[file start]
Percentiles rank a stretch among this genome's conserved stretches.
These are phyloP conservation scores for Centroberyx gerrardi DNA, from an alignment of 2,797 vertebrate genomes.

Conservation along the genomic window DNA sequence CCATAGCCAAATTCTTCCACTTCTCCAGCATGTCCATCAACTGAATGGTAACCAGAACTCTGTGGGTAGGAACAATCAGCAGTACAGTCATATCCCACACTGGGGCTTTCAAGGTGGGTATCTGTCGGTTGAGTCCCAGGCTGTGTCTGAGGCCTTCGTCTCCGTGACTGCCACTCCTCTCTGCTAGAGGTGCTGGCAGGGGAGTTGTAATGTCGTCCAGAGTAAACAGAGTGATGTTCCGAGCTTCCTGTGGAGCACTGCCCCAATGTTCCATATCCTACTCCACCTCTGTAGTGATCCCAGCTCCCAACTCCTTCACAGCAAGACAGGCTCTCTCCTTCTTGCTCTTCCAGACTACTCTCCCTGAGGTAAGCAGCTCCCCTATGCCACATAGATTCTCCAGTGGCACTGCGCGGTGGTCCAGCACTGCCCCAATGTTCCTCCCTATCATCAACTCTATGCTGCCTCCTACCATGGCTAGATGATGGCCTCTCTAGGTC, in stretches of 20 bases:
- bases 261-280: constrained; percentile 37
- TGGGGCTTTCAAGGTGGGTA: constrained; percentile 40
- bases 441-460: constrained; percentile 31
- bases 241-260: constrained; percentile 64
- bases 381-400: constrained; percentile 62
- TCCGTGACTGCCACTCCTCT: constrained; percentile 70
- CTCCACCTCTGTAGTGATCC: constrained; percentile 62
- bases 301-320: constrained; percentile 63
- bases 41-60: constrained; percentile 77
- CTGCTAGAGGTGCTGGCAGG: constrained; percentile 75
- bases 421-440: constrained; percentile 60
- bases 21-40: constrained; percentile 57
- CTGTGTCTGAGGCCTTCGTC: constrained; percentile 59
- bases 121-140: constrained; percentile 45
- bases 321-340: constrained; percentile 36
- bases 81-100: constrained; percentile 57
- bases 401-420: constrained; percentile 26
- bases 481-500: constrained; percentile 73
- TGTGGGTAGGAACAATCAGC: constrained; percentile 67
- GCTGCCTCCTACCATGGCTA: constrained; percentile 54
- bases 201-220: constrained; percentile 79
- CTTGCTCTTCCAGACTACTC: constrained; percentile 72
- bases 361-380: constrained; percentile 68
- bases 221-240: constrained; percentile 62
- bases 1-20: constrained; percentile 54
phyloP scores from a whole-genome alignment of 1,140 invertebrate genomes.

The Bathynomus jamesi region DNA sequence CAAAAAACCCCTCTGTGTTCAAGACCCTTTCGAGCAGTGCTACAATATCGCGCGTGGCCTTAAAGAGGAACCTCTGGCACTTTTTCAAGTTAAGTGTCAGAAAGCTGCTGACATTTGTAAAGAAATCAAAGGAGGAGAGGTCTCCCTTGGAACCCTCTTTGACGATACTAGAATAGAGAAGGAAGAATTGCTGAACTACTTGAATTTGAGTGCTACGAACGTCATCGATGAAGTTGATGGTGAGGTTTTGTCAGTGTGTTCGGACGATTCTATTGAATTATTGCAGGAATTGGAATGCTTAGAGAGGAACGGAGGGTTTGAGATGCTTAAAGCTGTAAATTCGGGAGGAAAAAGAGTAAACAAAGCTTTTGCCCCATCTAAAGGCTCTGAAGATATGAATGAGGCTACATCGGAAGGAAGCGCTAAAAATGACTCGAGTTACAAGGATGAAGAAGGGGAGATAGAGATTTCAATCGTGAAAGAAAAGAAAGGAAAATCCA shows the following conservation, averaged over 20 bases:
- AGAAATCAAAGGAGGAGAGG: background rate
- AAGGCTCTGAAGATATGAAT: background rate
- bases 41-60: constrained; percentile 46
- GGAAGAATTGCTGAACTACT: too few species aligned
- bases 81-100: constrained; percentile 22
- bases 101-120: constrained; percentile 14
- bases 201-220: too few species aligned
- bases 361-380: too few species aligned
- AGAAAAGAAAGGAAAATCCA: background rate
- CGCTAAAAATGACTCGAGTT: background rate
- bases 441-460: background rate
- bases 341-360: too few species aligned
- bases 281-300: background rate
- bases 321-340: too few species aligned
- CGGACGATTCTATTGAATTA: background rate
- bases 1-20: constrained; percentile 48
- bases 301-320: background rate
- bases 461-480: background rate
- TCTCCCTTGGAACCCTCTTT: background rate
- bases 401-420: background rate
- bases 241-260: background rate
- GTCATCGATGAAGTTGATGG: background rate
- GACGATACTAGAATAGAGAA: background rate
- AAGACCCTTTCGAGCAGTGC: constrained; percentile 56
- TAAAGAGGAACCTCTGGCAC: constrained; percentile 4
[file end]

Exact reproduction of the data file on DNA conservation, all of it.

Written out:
Percentiles rank a stretch among this genome's conserved stretches.
These are phyloP conservation scores for Centroberyx gerrardi DNA, from an alignment of 2,797 vertebrate genomes.

Conservation along the genomic window DNA sequence CCATAGCCAAATTCTTCCACTTCTCCAGCATGTCCATCAACTGAATGGTAACCAGAACTCTGTGGGTAGGAACAATCAGCAGTACAGTCATATCCCACACTGGGGCTTTCAAGGTGGGTATCTGTCGGTTGAGTCCCAGGCTGTGTCTGAGGCCTTCGTCTCCGTGACTGCCACTCCTCTCTGCTAGAGGTGCTGGCAGGGGAGTTGTAATGTCGTCCAGAGTAAACAGAGTGATGTTCCGAGCTTCCTGTGGAGCACTGCCCCAATGTTCCATATCCTACTCCACCTCTGTAGTGATCCCAGCTCCCAACTCCTTCACAGCAAGACAGGCTCTCTCCTTCTTGCTCTTCCAGACTACTCTCCCTGAGGTAAGCAGCTCCCCTATGCCACATAGATTCTCCAGTGGCACTGCGCGGTGGTCCAGCACTGCCCCAATGTTCCTCCCTATCATCAACTCTATGCTGCCTCCTACCATGGCTAGATGATGGCCTCTCTAGGTC, in stretches of 20 bases:
- bases 261-280: constrained; percentile 37
- TGGGGCTTTCAAGGTGGGTA: constrained; percentile 40
- bases 441-460: constrained; percentile 31
- bases 241-260: constrained; percentile 64
- bases 381-400: constrained; percentile 62
- TCCGTGACTGCCACTCCTCT: constrained; percentile 70
- CTCCACCTCTGTAGTGATCC: constrained; percentile 62
- bases 301-320: constrained; percentile 63
- bases 41-60: constrained; percentile 77
- CTGCTAGAGGTGCTGGCAGG: constrained; percentile 75
- bases 421-440: constrained; percentile 60
- bases 21-40: constrained; percentile 57
- CTGTGTCTGAGGCCTTCGTC: constrained; percentile 59
- bases 121-140: constrained; percentile 45
- bases 321-340: constrained; percentile 36
- bases 81-100: constrained; percentile 57
- bases 401-420: constrained; percentile 26
- bases 481-500: constrained; percentile 73
- TGTGGGTAGGAACAATCAGC: constrained; percentile 67
- GCTGCCTCCTACCATGGCTA: constrained; percentile 54
- bases 201-220: constrained; percentile 79
- CTTGCTCTTCCAGACTACTC: constrained; percentile 72
- bases 361-380: constrained; percentile 68
- bases 221-240: constrained; percentile 62
- bases 1-20: constrained; percentile 54
phyloP scores from a whole-genome alignment of 1,140 invertebrate genomes.

The Bathynomus jamesi region DNA sequence CAAAAAACCCCTCTGTGTTCAAGACCCTTTCGAGCAGTGCTACAATATCGCGCGTGGCCTTAAAGAGGAACCTCTGGCACTTTTTCAAGTTAAGTGTCAGAAAGCTGCTGACATTTGTAAAGAAATCAAAGGAGGAGAGGTCTCCCTTGGAACCCTCTTTGACGATACTAGAATAGAGAAGGAAGAATTGCTGAACTACTTGAATTTGAGTGCTACGAACGTCATCGATGAAGTTGATGGTGAGGTTTTGTCAGTGTGTTCGGACGATTCTATTGAATTATTGCAGGAATTGGAATGCTTAGAGAGGAACGGAGGGTTTGAGATGCTTAAAGCTGTAAATTCGGGAGGAAAAAGAGTAAACAAAGCTTTTGCCCCATCTAAAGGCTCTGAAGATATGAATGAGGCTACATCGGAAGGAAGCGCTAAAAATGACTCGAGTTACAAGGATGAAGAAGGGGAGATAGAGATTTCAATCGTGAAAGAAAAGAAAGGAAAATCCA shows the following conservation, averaged over 20 bases:
- AGAAATCAAAGGAGGAGAGG: background rate
- AAGGCTCTGAAGATATGAAT: background rate
- bases 41-60: constrained; percentile 46
- GGAAGAATTGCTGAACTACT: too few species aligned
- bases 81-100: constrained; percentile 22
- bases 101-120: constrained; percentile 14
- bases 201-220: too few species aligned
- bases 361-380: too few species aligned
- AGAAAAGAAAGGAAAATCCA: background rate
- CGCTAAAAATGACTCGAGTT: background rate
- bases 441-460: background rate
- bases 341-360: too few species aligned
- bases 281-300: background rate
- bases 321-340: too few species aligned
- CGGACGATTCTATTGAATTA: background rate
- bases 1-20: constrained; percentile 48
- bases 301-320: background rate
- bases 461-480: background rate
- TCTCCCTTGGAACCCTCTTT: background rate
- bases 401-420: background rate
- bases 241-260: background rate
- GTCATCGATGAAGTTGATGG: background rate
- GACGATACTAGAATAGAGAA: background rate
- AAGACCCTTTCGAGCAGTGC: constrained; percentile 56
- TAAAGAGGAACCTCTGGCAC: constrained; percentile 4